Idler EL, Kasl SV: Religion, disability, depression, and the timing of death.American Journal of Sociology. 1992,97:1052–1079.CrossRefGoogle Scholar
  38. (38).
    Hummer RA, Rogers RG, Nam CB, Ellison CG: Religious involvement and U.S. adult morality.Demography. 1999,36:272–285.CrossRefGoogle Scholar
  39. (39).
    Musick MA, House JS, Williams DR: Attendance at religious services and mortality in a national sample. Annual Meeting of the American Sociological Association. Chicago: 1999.Google Scholar
  40. (40).
    Oman D, Reed D: Religion and mortality among the community-dwelling elderly.American Journal of Public Health. 1998,88:1469–1475.PubMedGoogle Scholar
  41. (41).
    Strawbridge WJ, Cohen RD, Shema SJ, Kaplan GA: Frequent attendance at religious services and mortality over 28 years.American Journal of Public Health. 1997,87:957–961.PubMedGoogle Scholar
  42. (42).
    McCullough ME, Hoyt WT, Larson DB, Koenig HG, Thoresen C: Religious involvement and mortality: A meta-analytic review.Health Psychology. 2000,19:211–222.PubMedCrossRefGoogle Scholar
  43. (43).
    Strawbridge W, Shema S, Cohen RD, Kaplan G: Religious attendance increases survival by improving and maintaining good health behaviors mental health and social relationships.Annals of Behavioral Medicine. 2001,23:68–74.PubMedCrossRefGoogle Scholar
  44. (44).
    Sloan RP, Bagiella E: Religion and health [Letter to the editor].Health Psychology. 2001,20:228.PubMedCrossRefGoogle Scholar
  45. (45).
    McCullough ME, Hoyt WT, Larson DB: Small, robust and important: Reply to Sloan and Bagiella [Letter to the editor].Health Psychology. 2001,20:228–229.CrossRefGoogle Scholar
  46. (46).
    Ellison CG, Levin JS: The religion-health connection: Evidence, theory and future directions.Health Education and Behavior. 1998,25:700–720.PubMedCrossRefGoogle Scholar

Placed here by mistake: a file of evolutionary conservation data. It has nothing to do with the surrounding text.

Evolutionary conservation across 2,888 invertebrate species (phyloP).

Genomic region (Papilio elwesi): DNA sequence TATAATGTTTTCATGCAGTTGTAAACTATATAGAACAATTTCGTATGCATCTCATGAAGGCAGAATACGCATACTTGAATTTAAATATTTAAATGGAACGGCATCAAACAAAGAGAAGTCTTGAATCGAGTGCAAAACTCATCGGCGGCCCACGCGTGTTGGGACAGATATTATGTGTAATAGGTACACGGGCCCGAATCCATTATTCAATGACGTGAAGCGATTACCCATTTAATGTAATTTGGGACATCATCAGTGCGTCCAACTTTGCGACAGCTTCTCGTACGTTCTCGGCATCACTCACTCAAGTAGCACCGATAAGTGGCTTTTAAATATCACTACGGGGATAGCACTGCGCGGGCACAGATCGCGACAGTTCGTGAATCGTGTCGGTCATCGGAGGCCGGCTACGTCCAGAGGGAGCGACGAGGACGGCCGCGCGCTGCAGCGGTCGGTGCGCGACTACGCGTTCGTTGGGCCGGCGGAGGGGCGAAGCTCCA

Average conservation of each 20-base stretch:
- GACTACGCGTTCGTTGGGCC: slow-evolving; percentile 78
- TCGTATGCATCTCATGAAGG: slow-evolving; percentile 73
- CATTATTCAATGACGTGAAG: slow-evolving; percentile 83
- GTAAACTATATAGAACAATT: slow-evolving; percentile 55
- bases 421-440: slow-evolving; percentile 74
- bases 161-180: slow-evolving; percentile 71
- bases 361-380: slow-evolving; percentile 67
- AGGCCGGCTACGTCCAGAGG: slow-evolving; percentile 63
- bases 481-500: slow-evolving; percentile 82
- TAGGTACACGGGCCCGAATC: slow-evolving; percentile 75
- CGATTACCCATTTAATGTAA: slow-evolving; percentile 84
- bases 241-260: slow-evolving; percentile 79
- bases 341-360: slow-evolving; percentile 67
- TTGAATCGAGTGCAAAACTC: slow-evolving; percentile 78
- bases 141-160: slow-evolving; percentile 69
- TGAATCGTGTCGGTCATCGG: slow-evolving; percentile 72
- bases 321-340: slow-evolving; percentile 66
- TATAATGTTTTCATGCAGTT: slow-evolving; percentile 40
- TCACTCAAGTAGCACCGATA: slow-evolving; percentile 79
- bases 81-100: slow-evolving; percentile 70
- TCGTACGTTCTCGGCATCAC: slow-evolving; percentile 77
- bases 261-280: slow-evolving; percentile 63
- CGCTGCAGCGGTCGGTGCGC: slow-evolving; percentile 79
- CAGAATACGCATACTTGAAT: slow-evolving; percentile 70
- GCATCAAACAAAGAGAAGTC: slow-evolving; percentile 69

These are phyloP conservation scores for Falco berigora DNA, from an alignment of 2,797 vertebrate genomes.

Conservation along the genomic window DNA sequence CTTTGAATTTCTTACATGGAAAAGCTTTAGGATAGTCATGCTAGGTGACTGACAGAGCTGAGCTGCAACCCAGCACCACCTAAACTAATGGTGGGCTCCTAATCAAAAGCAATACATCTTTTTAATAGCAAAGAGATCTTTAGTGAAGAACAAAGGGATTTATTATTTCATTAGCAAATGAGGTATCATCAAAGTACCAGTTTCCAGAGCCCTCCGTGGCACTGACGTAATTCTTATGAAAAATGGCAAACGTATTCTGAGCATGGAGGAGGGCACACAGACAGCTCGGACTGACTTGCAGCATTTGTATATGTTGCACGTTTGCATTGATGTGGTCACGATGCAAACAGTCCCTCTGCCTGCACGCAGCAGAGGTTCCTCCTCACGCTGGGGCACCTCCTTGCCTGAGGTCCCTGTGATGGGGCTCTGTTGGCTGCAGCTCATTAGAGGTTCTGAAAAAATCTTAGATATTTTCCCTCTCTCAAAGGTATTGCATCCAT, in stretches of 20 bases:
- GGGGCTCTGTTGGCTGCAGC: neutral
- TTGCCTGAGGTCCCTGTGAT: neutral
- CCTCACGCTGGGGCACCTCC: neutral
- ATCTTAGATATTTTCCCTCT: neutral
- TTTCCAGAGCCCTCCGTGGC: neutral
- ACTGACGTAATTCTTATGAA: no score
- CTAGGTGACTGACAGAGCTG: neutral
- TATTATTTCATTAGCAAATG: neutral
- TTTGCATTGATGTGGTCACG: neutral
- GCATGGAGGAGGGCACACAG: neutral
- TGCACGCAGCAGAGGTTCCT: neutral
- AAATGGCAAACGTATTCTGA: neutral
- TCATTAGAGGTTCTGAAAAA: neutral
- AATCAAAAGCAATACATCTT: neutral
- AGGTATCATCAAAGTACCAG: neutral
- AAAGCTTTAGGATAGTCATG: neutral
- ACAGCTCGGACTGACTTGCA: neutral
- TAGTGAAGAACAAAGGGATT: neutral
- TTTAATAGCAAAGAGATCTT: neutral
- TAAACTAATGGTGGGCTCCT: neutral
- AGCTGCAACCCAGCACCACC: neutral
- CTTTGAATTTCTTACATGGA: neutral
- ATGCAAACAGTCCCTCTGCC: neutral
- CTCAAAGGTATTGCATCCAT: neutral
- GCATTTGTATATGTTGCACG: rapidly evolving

47. (47).
    Thoresen CE, Harris AHS, Oman D: Spirituality, religion, and health: Evidence, issues, and concerns. In Plante TG, Sherman AC (eds),Faith and Health. New York: Guilford, 15-52.Google Scholar
  48. (48).
    Chatters LM: Religion and health: Public health research and practice.Annual Review of Public Health. 2000,21: 335–367.PubMedCrossRefGoogle Scholar
  49. (49).
    WorthingtonJr. EL, Kurusu TA, McCullough ME, Sandage SJ: Empirical research on religion and psychotherapeutic processes and outcomes: A 10-year review and research prospectus.Psychological Bulletin. 1996,119:448–487.CrossRefGoogle Scholar
  50. (50).
    Kabat-Zinn J, Wheeler E, Light T, et al.: Influence of a mindfulness meditation-based stress reduction intervention on rates of skin clearing in patients with moderate to severe psoriasis undergoing phototherapy (UVB) and photochemotherapy (PUVA).Psychosomatic Medicine. 1998,60:625–632.PubMedGoogle Scholar
  51. (51).
    Harris AHS, Thoresen CE, McCullough ME, Larson DB: Spiritually and religiously-oriented health interventions.Journal of Health Psychology. 1999,4:413–434.Google Scholar
  52. (52).
    Dossey L: Prayer and medical science: A commentary on the prayer study by Harris et al and a response to critics.Archives of Internal Medicine. 2000,160:1735–1737.PubMedCrossRefGoogle Scholar
  53. (53).
    Byrd RB: Positive therapeutic effects of intercessory prayer in a coronary care unit population.Southern Medical Journal. 1988,81:826–829.PubMedCrossRefGoogle Scholar
  54. (54).
    Sicher F, Targ E, Moore D, Smith H: A randomized double-blind study of the effect of distant healing in an advanced AIDS population.Western Journal of Medicine. 1998,169:356–363.PubMedGoogle Scholar
  55. (55).
    Harris WS, Gowda M, Kolb JW, et al.: A randomized, controlled trial of the effects of remote, intercessory prayer on outcomes in patients admitted to the coronary care unit.Archives of Internal Medicine. 1999,159:2273–2278.PubMedCrossRefGoogle Scholar
  56. (56).
    Kirsch I, Lynn SJ: Automaticity in clinical psychology.American Psychologist. 1999,54:504–515.PubMedCrossRefGoogle Scholar
  57. (57).
    Oman D, Thoresen CE, McMahon K: Volunteerism and mortality.Journal of Health Psychology. 1999,4:301–316.CrossRefGoogle Scholar
  58. (58).